South Africa's Supreme Court of Appeal has dismissed with costs a claim by Airlink (South Africa) (4Z, Johannesburg O.R. Tambo) to claw back up to ZAR510 million rands (USD33 million) in flown revenue from its former franchise partner South African Airways (SA, Johannesburg O.R. Tambo).

The claim relates to money from ticket sales that SAA collected on Airlink's behalf under the two airlines' former 23-year long franchise agreement. Under its terms, Airlink tickets were sold and ticketed through SAA’s computer reservations system. SAA collected and temporarily held the funds before paying them over to Airlink in monthly tranches for tickets flown in the preceding month. Airlink, in turn, paid SAA for those services rendered.

SAA defaulted on remitting funds to Airlink for tickets flown in November 2019 but owed in December 2019. Shortly after entering business rescue on December 5, 2019, SAA made it clear it would not honour the terms of its agreement with Airlink. SAA's administrators argued the funds could not be paid over to Airlink as they constituted a pre-commencement debt (debt that preceded commencement of business rescue). This prompted Airlink to terminate the franchise partnership in June 2020.

In January 2020, Airlink applied to the Johannesburg High Court for leave to sue the state-owned airline, and for a declaratory order that would compel it to return the money from ticket sales. According to court papers the amount is ZAR430,000,838.80 (USD27,983,015.47), but Airlink disputed this in court, claiming it to be ZAR510 million (USD33 million).

The application was dismissed on March 2, 2020, prompting Airlink's application to the Supreme Court of Appeal, which was dismissed on November 30, 2020. The Supreme Court of Appeal (SCA) upheld the previous High Court finding that Airlink had not made a case for the lifting of the moratorium imposed under South Africa's Companies Act on legal proceedings against any company in business rescue.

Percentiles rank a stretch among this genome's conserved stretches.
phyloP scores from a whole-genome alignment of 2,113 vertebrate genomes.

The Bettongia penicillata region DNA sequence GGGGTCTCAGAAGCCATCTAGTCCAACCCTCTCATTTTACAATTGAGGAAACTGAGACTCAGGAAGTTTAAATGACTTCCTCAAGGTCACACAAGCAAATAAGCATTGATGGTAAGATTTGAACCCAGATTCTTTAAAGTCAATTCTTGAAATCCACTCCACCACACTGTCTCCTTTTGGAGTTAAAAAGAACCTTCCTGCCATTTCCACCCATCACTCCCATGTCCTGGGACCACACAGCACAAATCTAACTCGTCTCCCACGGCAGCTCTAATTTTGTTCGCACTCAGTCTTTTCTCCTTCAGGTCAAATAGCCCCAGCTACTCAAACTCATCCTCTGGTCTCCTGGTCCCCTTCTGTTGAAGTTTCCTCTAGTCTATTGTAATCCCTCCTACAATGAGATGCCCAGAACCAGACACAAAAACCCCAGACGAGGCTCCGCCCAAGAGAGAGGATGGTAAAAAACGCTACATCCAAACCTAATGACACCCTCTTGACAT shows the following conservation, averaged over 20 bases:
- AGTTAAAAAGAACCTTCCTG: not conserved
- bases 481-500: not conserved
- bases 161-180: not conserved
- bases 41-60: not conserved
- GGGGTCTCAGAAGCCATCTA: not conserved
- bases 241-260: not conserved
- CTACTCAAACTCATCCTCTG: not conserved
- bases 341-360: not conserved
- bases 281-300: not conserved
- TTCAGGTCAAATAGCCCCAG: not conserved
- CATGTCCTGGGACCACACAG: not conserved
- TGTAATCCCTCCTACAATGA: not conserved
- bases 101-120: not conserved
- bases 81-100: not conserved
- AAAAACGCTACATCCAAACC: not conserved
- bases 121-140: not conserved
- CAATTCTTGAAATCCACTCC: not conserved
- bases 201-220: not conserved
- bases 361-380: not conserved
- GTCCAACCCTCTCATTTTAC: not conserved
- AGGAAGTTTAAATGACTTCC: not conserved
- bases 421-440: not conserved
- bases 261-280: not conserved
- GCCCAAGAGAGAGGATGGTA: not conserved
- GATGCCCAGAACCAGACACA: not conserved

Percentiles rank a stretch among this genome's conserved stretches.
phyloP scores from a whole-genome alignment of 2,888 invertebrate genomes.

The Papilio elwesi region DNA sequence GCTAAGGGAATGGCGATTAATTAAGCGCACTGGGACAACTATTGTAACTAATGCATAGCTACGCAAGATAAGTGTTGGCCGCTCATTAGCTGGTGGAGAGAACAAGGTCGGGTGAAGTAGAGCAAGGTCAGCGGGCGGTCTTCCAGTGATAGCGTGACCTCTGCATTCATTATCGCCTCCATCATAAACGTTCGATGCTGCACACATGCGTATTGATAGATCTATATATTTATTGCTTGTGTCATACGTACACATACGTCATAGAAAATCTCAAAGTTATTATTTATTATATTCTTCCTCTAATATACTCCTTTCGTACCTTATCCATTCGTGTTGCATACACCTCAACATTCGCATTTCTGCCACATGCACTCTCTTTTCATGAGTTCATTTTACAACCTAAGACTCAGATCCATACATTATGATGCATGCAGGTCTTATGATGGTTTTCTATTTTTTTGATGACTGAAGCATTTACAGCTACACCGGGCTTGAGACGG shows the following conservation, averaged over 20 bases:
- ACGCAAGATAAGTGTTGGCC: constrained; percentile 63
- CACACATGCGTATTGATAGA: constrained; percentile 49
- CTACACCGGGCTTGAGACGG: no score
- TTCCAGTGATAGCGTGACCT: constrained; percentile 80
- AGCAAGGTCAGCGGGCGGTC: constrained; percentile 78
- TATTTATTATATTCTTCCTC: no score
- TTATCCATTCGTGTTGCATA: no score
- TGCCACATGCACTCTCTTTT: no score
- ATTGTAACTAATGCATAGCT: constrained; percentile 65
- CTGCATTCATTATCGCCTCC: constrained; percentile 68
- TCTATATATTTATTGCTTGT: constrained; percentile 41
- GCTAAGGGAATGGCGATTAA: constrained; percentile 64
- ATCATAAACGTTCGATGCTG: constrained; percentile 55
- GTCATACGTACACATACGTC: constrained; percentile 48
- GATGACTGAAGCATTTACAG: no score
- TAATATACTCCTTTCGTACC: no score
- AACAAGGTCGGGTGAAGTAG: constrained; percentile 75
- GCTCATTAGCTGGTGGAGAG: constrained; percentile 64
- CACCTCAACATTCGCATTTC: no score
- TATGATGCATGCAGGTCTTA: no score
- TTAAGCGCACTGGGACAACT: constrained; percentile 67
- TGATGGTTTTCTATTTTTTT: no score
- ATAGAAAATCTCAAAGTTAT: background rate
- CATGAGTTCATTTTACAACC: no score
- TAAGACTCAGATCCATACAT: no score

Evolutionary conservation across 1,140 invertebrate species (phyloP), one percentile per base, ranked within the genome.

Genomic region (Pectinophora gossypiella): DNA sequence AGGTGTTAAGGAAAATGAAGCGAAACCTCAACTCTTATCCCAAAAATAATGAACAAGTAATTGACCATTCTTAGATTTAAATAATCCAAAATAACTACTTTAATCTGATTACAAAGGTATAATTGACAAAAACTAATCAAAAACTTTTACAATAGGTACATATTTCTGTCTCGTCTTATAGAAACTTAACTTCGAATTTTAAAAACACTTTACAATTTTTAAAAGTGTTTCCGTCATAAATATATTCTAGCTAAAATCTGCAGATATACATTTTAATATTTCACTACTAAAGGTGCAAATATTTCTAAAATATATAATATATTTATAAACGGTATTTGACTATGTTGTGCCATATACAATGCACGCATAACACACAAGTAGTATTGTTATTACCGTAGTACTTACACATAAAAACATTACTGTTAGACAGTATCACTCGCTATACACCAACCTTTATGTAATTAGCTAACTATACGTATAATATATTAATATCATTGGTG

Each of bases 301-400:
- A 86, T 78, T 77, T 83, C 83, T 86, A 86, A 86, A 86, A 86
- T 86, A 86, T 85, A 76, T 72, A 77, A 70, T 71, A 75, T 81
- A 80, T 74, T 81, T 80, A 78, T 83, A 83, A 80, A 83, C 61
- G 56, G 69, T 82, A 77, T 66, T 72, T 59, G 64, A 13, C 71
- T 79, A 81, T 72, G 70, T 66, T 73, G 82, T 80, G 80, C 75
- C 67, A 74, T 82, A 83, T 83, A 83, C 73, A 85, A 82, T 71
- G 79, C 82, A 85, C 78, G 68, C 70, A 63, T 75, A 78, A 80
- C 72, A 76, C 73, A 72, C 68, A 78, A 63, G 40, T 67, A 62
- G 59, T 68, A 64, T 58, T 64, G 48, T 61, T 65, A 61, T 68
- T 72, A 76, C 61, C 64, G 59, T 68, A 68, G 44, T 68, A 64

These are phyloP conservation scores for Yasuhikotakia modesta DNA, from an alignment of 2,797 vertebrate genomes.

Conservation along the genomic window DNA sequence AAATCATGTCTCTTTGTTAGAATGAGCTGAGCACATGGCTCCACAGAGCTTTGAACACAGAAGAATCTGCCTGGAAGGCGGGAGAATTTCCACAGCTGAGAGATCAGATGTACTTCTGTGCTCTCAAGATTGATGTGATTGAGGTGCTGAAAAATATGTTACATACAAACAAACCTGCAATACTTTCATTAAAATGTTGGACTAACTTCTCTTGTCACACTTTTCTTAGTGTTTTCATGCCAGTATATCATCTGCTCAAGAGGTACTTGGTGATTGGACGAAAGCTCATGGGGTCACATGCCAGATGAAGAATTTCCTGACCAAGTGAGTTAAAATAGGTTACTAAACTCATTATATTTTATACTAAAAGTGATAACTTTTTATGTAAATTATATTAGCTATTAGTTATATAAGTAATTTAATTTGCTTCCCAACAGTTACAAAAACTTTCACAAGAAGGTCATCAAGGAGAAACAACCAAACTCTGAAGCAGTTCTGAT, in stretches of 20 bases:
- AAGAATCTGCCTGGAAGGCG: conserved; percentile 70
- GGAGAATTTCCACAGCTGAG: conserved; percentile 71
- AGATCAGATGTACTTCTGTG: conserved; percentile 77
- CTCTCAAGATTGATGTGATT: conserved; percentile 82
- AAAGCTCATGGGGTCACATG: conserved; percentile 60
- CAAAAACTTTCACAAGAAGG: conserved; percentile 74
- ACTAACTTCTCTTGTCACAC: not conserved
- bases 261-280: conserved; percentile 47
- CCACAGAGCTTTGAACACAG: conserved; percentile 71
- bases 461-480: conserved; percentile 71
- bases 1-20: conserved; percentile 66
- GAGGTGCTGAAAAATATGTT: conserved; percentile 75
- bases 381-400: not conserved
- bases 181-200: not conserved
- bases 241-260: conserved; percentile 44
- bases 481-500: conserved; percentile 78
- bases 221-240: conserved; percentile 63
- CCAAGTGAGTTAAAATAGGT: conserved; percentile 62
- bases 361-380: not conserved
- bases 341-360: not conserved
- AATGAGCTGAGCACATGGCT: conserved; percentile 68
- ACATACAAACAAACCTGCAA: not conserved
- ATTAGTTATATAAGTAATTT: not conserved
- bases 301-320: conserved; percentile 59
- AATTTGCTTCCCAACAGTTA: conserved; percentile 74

The SCA also confirmed the findings by the High Court that there was no agency relationship between Airlink and SAA. It found the two companies were in a mutually supportive relationship. The funds received by SAA were deposited in SAA’s general bank accounts together with its other funds; and not into a special account belonging to Airlink.

Airlink in a statement said it would study the latest judgment and consider its options. "While Airlink fully respects the Supreme Court of Appeal’s order dismissing the case, it is nonetheless disappointing and demonstrates that the law is not always just. It has always been Airlink’s firm view that the funds collected by SAA on Airlink’s behalf, was never for SAA to keep or spend. However, SAA has been able to hide behind the legal veil of business rescue, to withhold and consume Airlink’s money, even though it had no legitimate commercial or transactional basis for doing so," the airline said.

Airlink, along with other general concurrent creditors, stands to receive ZAR0.07 cents on the rand (USD0.0046 cents on the dollar) of its claims from a total of ZAR600 million (USD39.1 million) set aside for all concurrent creditors. According to SAA's business rescue plan, the amount was to be paid out over three years, but this appears to have been delayed by a year, according to the administrators, after the government went off plan and included funding to SAA subsidiaries (who are not in bankruptcy protection) in its latest ZAR10.5 billion (USD684.4 million) bailout.

In the meantime, Airlink said it would focus on rebuilding its business, which, it said had been "ravaged by SAA’s default" and South Africa's COVID-19 lockdown. The carrier recently unveiled a new livery and is launching/resuming flights on domestic and regional routes. It also recently entered into commercial agreements with Qatar Airways (QR, Doha Hamad Int'l), Emirates (EK, Dubai Int'l), Air France-KLM, British Airways (BA, London Heathrow), and United Airlines (UA, Chicago O'Hare).